Tonight my son asked to borrow my laptop “just for a minute”. I didn’t give it a lot of thought when I passed it over to him. I have been working on some intense feminist pop art and there are a few assorted photos of T&A awaiting text outbursts and survey results depicting what makes a good or bad girl. These are just an easy click away. Which isn't a great big problem, it's not like he never met me before...I looked at him briefly, he explained he was looking for a transistor for a speaker he is creating and I decided to pass it on over.
A nano-second later he is chortling and offering up a huff or two with a big grin as he quickly reviews all of the sites I have open. He can’t help but laugh at me. And this is why I love this guy! He gets to just laugh right at me and he is generally dead on. These are the sites: Woman In Control, my blog, Ms. Magazine e-edition, New York Times article about women in the Olympics and More Magazine, for women over 40, most of whom are struggling with one thing or another but right on the cusp of….something. He continues grinning as he orders said transistor and I laugh a little as I attempt to explain. He laughs harder and says, “No, really, it’s ok.” The funny part of this is I have been catching myself lately in these big old conversations about the plight of womanhood as his eyes glaze over. “Damn!” I think, I am training him to become one of those men whose eyes glaze over! But tonight I am in low spirits on my way back up to “what the hell?” spirits and the next stop is carry on and leave the spirits to ghost busters or a martini glass. I’ll take a Hendricks martini, thank you very much- I need the juniper vapors to move me through the low-down spirit invocation and onto the other side.
My sometime in this decade divorce process has opened up the flood gates to my feminist side. Well, that’s not even true. I’ve always been a staunch feminist. I guess I am flailing about in my feminism as I attempt to make sense of how I ended up feeling hoodwinked and unprotected not exclusively by the man folk, but by myself. I somehow stopped paying attention to my feminist side-which incidentally is 360 degrees and 5 dimensions and a tad bit difficult to ignore.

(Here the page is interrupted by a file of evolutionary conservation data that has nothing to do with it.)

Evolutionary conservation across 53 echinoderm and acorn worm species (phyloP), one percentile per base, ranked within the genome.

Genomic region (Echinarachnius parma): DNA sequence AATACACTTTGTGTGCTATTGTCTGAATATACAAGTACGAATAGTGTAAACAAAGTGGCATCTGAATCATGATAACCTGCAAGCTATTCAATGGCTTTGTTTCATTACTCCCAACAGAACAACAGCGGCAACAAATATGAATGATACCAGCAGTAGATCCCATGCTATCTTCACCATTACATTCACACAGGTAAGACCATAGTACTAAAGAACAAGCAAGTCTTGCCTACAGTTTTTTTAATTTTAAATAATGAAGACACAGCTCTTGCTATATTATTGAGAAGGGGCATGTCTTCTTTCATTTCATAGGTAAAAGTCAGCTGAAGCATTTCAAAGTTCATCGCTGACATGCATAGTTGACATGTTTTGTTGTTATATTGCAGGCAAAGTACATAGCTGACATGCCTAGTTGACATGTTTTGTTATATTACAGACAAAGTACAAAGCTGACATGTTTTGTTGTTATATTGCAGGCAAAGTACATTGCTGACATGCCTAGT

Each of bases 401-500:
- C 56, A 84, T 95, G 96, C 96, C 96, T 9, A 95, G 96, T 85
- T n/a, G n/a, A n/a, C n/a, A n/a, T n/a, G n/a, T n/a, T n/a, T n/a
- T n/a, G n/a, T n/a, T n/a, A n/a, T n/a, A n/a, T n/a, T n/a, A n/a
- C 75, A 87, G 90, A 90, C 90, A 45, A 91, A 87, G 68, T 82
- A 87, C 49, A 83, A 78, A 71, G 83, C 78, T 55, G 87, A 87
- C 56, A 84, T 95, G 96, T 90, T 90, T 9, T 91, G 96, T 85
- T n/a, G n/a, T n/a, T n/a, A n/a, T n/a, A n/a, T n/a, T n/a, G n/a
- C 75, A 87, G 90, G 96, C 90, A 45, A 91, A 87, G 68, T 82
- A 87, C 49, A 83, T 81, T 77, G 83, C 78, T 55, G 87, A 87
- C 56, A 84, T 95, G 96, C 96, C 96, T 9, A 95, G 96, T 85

As he looks at me with his eyes glazed over or ready to pounce if only he could, you know that hungry look? the one that animals have right before they bite down and then lick their chops, yeah, you can pretend your kids don’t ever look at you like that, but you're just not paying attention. It’s the same way you look at them when they share a mouth full of stupid. Anyway, when he looks at me like that I don’t always react the right way, or in my own best interest. I try to cover ground, I start acting like Brer Rabbit all full of anxiety and convincing. This is what causes the glazing, try it, it’s quicker than Benadryl in a baby. Not that I ever tried that… I try to offer up stats and examples of how far away women are in the fight for equality, or the struggle, or the wimpering sighs. He has to try a new approach now, he squarely looks at me and states something about divorce and him and not all marriages or all men….
Here’s the worst part of all this. I believe, channel Whitney for me here, somebody please… I believe in marriage. And men. I believe that marriage can work and does work. I believe women can be treated with dignity and respect and most of all with equality. I don’t believe men are the only ones keeping us down. (Read that any way you wish.) I know first hand that I gave myself full up and stopped attending to my predominantly feminist self, or perhaps simply, human self with ideals and expectations of fending for oneself and somehow ended up all sorts of on the wrong side of womanhood and wifedom.
So in my flowery sundress and 3 inch wedge sandals I return to my feminist pop art project and come to terms with some of my own struggles as a single Mom, single-handedly raising a young man. This was highlighted for me yesterday when I was asked, after someone met my beautiful, strong son, “Is there a Dad?” I’m always awaiting the question but just as quickly thrown by it. I’m staring it down once again, do I cover, and protect or do I speak plainly, in truth? Is there a Dad? Would a fierce feminist know what to do? This fierce feminist does, finally and with more ease and comfort. Asking the question, answers the question.
There is a mom grinning happily, in the knowledge that I have a beautiful, strong boy who can laugh down a fierce feminist and live to talk about it. I have another, beautiful strong son and a fierce beautiful daughter making her own way in the world that is still not offering equality, but making strides each moment. Single-handedly I continue on, occasionally wiped out and exhausted in it and just as quickly cheered-on or laughed at by my beautiful children who know me best, as I do them.